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The Lost Art of Two-Handed Tappingby Jon Finn
The first time I heard Eddie Van Halen do his tapping thing, I sat in disbelief that what I was hearing was guitar. Of course, so many of us guitarists became so enamoured of that sound that we all learned how to do it. Eventually it became a cliche. Many guitarists came after Eddie to bring the technique further; Most notably Stanley Jordan and Jennifer Batten. I think the most important contribution they made was to bring it beyond a mere "stupid guitarist" trick in to an actual vocabulary.
How to do it
Explaining how to do it is easy. Instead of one hand picking and the other fingering, both hands finger the fretboard. The hand that normally picks goes over the fingerboard. You can almost think of the way to position your hands on the fretboard as holding a baseball bat left-handed. It will make sense when you try it. In traditional two handed tapping (a la EVH), many times the right hand notes pull off to left hand notes. In this case, the right hand notes are always hammer-ons. Any line that crosses from left to right (or vice versa) does not include pull-offs. Any pull-offs that occur in this piece are in the left hand only.Making it sound good is hard. Because none of the notes you play are picked, you rely entirely on the strength of the hammer-on to create the tone. Getting your right-hand-pinky to fret with the same strength as your left-hand-index takes practice! Another difficult task is keeping unintended strings from vibrating.What I found fascinating was how much musical independence this technique affords. Each hand is capable of playing its own separate part, much like a piano.The two hands can also work in tandem to play lines that are unplayable otherwise.
All Tapped Out
This is a piece I wrote that takes advantage of many of the available textures using this technique. Like many pieces I've written, the inspiration comes not only on an emotional level, but also to push my own musical boundaries. Play it using a clean sound on electric. Be sure that when you set up the tone, there is an even balance between low and high strings. You may find you'll have to adjust your touch quite a lot to get the desired effect. Fairly low action is probably advisable too. In the notation, all the notes played with the right hand are written with the noteheads "staves up" while the left hand is "staves down." The right hand notes are indicated in the tablature by the box around the note The piece benefits a great deal from the kind of expressiveness we guitarists love to engage in: dynamics, tempo shift and well-placed vibrato being among them. On a physical level the piece is very difficult to master.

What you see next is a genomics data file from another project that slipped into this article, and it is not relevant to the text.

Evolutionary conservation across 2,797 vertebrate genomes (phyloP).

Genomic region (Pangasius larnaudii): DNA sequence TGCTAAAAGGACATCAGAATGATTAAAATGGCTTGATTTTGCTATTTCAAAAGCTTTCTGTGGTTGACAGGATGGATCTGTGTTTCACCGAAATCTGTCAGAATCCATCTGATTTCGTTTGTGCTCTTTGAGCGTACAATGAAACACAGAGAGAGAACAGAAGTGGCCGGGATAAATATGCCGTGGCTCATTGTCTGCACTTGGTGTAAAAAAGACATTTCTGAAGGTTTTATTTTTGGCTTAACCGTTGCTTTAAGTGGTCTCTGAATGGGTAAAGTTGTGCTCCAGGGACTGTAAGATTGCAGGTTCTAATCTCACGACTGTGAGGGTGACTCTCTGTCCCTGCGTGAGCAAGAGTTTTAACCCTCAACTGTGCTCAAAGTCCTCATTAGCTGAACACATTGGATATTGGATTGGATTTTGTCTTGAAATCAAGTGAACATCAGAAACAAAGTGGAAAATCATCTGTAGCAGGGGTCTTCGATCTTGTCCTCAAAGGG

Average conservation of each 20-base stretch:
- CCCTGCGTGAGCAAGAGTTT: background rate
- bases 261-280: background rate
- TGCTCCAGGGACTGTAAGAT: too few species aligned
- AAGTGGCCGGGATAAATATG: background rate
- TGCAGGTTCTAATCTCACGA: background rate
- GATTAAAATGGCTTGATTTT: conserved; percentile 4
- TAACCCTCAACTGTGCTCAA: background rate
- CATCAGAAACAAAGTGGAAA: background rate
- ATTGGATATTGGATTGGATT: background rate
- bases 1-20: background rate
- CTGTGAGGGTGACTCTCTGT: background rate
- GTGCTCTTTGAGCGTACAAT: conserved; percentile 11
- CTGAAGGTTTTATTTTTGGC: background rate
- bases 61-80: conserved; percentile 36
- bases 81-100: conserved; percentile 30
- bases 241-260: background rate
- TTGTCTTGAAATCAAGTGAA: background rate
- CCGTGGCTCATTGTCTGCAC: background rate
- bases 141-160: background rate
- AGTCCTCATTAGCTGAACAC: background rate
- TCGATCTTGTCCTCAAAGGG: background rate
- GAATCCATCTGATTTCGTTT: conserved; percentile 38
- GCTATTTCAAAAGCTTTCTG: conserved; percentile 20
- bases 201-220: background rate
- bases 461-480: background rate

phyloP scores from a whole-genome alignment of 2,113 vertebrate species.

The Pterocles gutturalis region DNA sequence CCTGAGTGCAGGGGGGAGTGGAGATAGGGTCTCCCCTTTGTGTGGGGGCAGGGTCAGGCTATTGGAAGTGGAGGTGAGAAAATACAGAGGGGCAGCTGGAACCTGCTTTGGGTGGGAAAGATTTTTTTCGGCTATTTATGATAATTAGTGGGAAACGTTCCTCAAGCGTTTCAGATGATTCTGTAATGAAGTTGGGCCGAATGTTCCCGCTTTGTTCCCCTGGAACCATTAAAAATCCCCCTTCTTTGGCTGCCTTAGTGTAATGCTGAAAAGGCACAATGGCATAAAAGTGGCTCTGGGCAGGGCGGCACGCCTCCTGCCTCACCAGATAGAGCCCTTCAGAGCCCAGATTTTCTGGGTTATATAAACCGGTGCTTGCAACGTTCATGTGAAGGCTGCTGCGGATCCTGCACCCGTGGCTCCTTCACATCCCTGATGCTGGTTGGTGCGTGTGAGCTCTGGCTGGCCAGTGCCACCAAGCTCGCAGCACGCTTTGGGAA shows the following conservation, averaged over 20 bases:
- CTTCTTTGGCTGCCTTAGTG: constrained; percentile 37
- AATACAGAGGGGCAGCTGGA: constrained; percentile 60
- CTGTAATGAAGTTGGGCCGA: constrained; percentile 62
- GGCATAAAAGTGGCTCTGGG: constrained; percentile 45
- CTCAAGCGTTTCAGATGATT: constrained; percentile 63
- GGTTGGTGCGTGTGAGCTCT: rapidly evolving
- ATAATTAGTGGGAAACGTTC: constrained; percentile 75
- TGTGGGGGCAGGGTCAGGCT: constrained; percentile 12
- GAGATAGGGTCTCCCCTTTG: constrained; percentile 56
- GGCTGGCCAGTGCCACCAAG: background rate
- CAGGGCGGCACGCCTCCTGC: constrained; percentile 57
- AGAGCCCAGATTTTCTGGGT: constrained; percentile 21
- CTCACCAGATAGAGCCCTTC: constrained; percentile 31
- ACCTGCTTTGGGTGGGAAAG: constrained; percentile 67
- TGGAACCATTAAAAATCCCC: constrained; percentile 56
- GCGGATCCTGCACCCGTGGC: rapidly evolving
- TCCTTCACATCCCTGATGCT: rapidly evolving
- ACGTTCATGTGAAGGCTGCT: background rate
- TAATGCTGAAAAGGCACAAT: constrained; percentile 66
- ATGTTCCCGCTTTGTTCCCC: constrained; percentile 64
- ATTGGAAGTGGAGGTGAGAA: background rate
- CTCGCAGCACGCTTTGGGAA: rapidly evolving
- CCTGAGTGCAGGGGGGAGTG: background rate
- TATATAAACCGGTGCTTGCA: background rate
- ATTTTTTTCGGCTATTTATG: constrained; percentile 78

-The repeating dotted 8th note rhythm in the melody in measures 3 and 4 (sometimes notated as a quarter tied to an eighth) creates an interesting rhythm against the eighth note pattern that the left hand plays. If you play each part separately, you'll notice they are fairly easy. The challenge is when they are combined. This is the kind of thing drummers and pianists call "independance"
-Measure 7 is a challenge for the right hand. It sounds smoothest when you use different right hand fingers (almost as if you're playing an upside down left handed guitar...). I found that you almost have to "slam" that high G with your pinky in order to get it to ring. Once the note sounds, adding vibrato helps it sustain for the intended length.
-Measure 13 and 14 is a break from the tapping technique. Here, you play a fairly simple line while creating a neat texture by letting the strings ring in to each other. Hold each note and let it ring until the string is needed for another note. Use your right hand to pluck the strings.
-Measures 19 and 20 is another instance of the repeating dotted quarter note rhythm in the melody. But here there two differences: 1)The rhythm starts on the "and" after beat one. 2)This part uses double stops in the right hand.
-In measures 25 and 26, the left and right hands work in tandem to create a single line. Deliberately speeding up the tempo a bit here adds to the effect of moving to a different segment.
-The middle section (measures 27 thru 51) uses another variation of "tandem lines." These textures are similar to what you would find in many solo piano pieces. Even though the right hand plays double stops, the highest note is considered to be the melody. The line in the left hand seemlessly connects to the double stops in the right hand. Be sure that the double stops are held to their full value (sustaining on top of the left hand lines that continue under it)!
-If you've picked up the tempo for the middle section, use the lines in measures 50 and 51 to slow down to the original tempo before you hit the DS (the musical cue that take you to measure 3).It's been said that if the car you drive can't handle the road, you have two choices: widen the road or drive a car that handles better. For me, this piece does both.
© 2003 www.jonfinn.com, All Rights Reserved.
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